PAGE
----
The Dreaded Shedding Shaving Brush

It happens to all of us, you lift your shaving brush off of your shave soap and there it is, a bristle, sitting on top of the soap. You are able to contain your rage because there are so many other hairs in your brush, that you can afford to lose one. But then that one turns into two or three and sometimes the tally just keeps on rising. The question is whether it is the fault of the brush or the fault of your own technique and brush care.

When you first use your new brush you will have to expect some shedding, at least a couple of months while the brush settles. As you continue to use your brush, the tips of the bristles will start to soften and open up, losing some hairs in the process. You must keep in mind that your shaving brush is, at least partially, is handmade, and with any handmade product you may run into some manufacturing errors. However, unless your brush is losing clumps of hair, it is probably safe to say that the initial hair loss is to be expected. If you are losing clumps of hair you may want to contact the company or where you purchased your brush.

There are things one can do to avoid excessive or unnecessary shedding. If you are using a shaving brush that is too dry, that is not soaked enough in water prior to use, you run the risk of bristles breaking off because they are much too rigid and the pressure of from lathering your soap will snap them off.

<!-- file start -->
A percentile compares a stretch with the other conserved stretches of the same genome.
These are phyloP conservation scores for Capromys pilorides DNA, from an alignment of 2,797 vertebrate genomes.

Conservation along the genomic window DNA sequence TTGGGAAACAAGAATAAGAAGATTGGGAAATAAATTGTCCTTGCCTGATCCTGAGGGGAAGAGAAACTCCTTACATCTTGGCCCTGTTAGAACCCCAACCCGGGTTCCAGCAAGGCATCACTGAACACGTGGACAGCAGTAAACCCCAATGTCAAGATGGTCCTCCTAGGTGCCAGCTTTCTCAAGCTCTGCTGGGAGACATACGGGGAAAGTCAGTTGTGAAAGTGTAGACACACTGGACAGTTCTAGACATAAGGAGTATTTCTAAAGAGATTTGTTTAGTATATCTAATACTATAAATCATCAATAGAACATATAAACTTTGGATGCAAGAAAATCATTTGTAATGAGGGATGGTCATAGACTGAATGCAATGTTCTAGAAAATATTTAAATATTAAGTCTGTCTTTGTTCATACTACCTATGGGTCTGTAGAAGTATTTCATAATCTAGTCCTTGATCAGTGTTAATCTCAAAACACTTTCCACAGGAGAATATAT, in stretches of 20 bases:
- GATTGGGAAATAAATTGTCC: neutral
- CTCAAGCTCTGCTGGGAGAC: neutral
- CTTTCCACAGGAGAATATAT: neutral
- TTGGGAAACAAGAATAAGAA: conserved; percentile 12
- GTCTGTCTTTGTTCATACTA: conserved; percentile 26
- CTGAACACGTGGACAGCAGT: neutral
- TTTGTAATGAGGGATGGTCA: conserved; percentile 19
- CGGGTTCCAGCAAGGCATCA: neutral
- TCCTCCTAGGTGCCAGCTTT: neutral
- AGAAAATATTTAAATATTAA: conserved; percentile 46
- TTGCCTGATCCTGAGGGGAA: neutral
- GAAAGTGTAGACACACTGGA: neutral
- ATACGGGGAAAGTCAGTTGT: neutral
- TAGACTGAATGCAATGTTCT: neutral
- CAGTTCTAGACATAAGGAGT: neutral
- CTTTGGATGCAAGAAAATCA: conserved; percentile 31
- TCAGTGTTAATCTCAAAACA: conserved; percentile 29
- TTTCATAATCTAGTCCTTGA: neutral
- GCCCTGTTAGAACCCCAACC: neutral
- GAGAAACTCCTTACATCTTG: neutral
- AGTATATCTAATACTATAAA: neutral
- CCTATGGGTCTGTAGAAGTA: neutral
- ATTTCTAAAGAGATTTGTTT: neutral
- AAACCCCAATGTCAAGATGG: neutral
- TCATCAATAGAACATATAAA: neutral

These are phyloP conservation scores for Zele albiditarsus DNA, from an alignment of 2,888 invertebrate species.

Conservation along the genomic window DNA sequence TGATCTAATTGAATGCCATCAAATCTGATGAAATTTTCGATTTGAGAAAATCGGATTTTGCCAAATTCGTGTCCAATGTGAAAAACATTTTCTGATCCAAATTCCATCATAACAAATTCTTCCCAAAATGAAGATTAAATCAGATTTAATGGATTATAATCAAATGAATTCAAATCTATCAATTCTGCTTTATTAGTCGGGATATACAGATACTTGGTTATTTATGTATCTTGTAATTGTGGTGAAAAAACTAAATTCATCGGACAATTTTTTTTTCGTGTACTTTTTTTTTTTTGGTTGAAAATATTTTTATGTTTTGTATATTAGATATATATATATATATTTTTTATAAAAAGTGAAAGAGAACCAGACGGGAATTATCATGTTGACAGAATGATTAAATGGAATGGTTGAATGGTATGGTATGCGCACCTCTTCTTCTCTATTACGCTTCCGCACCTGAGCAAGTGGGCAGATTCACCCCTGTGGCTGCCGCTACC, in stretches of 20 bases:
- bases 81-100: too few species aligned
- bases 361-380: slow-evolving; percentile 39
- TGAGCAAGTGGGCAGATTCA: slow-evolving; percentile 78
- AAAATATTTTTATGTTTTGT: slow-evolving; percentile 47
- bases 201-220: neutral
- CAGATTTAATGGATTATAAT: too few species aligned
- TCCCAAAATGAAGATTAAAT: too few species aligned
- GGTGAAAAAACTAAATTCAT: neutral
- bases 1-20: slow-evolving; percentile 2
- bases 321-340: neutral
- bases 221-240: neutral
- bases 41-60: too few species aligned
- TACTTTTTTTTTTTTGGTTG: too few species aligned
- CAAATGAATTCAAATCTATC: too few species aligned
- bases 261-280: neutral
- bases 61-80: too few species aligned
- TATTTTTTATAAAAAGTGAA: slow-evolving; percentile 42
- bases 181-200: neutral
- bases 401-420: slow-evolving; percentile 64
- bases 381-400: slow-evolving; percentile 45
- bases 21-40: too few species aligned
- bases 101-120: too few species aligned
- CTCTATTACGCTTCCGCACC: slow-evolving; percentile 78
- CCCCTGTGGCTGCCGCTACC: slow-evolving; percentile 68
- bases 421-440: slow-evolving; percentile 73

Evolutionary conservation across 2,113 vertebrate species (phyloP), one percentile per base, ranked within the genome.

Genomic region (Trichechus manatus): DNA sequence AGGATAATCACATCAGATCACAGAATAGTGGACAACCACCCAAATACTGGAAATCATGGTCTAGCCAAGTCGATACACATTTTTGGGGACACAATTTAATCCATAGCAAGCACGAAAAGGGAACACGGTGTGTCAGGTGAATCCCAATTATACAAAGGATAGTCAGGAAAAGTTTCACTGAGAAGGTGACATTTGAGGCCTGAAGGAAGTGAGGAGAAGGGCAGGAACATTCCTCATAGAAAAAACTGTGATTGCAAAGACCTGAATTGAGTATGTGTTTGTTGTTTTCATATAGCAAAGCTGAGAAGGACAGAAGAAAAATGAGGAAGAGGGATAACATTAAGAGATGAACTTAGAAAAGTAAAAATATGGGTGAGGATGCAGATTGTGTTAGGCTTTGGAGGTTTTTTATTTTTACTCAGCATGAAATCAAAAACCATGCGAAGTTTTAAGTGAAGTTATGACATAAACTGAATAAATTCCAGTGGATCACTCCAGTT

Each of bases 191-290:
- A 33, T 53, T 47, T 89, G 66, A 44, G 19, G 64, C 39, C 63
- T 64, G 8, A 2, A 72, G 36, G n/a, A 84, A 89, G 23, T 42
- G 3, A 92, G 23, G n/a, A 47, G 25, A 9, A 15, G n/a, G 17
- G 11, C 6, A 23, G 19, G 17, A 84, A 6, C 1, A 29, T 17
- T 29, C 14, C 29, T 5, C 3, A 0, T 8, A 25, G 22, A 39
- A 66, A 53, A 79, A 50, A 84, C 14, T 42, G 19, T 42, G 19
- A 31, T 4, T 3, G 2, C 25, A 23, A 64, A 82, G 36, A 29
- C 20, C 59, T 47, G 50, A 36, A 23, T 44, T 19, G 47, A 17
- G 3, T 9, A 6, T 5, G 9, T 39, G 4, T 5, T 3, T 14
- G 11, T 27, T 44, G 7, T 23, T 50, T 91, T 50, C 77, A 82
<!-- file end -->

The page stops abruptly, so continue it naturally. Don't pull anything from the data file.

You can run into other water issues if you are using water that is too hot. Water that is excessively hot can damage the hair and make them weak and more likely to break away. On a side note, water that is too hot could also have adverse effects on the glue holding the knot to your handle.

Pressure is also a reason leading to shaving brush shedding. Too much pressure, whether you are lathering or applying the lather to your face can damage your brush and cause it to lose some of its bristles. When applying lather I prefer to use a back and forth motion, like I am painting the lather on rather than using a circular motion which I find requires a bit more force and seems to tangle the hairs of my brush.

Most important however is proper brush care. Properly cleaning your shaving brush after each use, ensuring that it is free from all lather and soap, along with allowing your brush to properly dry in a well ventilated area, will help prevent your brush from shedding. Shavers and brush manufacturers disagree as to whether a brush stand is needed for proper drying a shave brush. Personally I don’t see how it can hurt to have water drip away from the knot rather than drip towards the knot.